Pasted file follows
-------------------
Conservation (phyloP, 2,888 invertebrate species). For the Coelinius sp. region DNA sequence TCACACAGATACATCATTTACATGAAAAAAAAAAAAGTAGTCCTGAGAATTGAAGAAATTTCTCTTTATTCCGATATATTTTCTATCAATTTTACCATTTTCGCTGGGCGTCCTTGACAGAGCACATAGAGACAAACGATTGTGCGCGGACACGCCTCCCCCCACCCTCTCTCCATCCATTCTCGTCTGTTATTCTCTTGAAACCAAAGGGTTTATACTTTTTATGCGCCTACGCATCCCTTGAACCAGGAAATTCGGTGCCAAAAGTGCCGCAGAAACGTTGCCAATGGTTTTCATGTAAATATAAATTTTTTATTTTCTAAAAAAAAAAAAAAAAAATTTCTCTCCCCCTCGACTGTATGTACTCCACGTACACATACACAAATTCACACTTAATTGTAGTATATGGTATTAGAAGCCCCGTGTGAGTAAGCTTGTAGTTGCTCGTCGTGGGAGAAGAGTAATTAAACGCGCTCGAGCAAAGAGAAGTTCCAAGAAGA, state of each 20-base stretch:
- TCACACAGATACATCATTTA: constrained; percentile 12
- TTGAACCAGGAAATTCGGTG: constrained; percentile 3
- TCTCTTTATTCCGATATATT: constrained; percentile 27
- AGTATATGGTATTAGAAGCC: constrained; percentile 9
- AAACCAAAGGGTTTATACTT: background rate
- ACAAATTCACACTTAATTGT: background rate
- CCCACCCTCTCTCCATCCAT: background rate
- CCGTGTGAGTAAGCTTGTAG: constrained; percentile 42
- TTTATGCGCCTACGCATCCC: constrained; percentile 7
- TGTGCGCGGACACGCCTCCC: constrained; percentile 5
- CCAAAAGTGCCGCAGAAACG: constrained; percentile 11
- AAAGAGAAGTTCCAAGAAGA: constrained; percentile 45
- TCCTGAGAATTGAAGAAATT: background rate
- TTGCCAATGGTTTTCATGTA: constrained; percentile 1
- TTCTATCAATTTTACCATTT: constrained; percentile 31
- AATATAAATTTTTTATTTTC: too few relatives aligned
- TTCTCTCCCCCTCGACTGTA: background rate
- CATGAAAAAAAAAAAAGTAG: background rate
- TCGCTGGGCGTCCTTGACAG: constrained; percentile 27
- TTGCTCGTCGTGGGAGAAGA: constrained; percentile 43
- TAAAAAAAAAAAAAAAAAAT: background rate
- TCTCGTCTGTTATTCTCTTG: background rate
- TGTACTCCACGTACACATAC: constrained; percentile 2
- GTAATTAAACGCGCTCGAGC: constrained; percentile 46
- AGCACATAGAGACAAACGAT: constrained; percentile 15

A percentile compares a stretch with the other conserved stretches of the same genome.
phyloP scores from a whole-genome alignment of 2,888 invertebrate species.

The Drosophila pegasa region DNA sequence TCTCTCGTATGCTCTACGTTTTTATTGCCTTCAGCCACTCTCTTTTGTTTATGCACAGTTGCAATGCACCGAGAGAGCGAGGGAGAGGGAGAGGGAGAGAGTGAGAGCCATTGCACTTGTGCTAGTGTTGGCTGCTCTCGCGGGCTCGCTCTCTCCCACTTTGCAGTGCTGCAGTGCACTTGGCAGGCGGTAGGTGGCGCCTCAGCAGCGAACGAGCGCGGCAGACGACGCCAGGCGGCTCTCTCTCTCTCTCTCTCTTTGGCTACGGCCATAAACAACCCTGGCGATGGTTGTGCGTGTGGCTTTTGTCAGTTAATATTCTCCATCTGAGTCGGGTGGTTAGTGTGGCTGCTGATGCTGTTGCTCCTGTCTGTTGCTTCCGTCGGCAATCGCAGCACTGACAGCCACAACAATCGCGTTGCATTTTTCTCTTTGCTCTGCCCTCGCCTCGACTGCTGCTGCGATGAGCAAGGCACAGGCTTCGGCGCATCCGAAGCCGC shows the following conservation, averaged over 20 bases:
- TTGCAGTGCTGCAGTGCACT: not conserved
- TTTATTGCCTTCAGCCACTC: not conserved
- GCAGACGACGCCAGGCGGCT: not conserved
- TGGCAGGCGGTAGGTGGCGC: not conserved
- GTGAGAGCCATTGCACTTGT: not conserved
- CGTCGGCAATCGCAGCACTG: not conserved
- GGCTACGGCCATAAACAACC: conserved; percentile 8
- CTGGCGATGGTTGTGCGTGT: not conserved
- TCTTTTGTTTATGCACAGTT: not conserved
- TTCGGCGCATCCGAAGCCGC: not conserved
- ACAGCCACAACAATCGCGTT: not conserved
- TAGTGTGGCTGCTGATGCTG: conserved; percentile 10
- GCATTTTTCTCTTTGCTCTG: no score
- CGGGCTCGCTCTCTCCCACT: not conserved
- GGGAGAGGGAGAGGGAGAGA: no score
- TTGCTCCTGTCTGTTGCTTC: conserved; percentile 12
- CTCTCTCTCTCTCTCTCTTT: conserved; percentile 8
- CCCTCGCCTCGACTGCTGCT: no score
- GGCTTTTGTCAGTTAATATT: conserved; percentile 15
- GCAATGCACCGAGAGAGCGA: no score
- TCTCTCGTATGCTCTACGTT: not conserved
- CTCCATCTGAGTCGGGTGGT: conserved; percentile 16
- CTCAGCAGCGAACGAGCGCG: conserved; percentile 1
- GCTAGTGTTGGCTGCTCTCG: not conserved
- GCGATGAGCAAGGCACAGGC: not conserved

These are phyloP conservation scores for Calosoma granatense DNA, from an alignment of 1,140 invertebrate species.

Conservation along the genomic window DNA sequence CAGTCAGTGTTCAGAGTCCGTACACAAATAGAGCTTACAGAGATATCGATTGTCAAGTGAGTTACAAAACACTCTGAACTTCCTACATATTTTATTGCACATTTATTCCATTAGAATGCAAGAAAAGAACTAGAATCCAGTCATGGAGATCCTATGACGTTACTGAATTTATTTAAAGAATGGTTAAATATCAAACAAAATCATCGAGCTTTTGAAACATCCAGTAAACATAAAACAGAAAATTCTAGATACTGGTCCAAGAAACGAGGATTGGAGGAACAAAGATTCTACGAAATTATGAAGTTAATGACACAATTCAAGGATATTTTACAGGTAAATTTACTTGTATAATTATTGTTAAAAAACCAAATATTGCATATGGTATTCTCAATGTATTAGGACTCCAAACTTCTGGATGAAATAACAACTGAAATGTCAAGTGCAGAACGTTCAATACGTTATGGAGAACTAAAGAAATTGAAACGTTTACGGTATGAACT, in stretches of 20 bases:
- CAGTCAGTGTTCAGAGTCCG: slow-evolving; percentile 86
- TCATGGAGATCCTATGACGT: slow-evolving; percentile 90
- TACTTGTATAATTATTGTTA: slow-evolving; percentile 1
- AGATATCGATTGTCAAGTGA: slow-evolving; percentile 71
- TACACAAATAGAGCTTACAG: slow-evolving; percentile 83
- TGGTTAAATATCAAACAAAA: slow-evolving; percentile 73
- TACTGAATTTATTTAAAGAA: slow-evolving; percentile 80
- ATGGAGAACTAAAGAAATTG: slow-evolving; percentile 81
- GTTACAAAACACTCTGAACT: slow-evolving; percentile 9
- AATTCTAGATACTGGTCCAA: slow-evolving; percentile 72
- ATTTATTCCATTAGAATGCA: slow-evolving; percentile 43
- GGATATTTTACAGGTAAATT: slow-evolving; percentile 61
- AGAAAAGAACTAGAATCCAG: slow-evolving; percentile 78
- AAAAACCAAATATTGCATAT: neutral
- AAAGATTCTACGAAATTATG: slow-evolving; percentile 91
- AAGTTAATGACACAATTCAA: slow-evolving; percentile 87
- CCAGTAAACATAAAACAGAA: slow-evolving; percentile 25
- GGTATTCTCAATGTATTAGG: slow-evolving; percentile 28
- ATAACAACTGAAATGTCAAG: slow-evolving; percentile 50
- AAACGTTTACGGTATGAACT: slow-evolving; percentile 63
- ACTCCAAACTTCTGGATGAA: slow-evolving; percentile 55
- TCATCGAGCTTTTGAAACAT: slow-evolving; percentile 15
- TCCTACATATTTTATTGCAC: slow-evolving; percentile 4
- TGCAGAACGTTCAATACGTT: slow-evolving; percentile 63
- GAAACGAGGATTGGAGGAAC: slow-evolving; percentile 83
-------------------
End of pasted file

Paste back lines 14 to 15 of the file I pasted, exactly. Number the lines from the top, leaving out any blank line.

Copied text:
- TCCTGAGAATTGAAGAAATT: background rate
- TTGCCAATGGTTTTCATGTA: constrained; percentile 1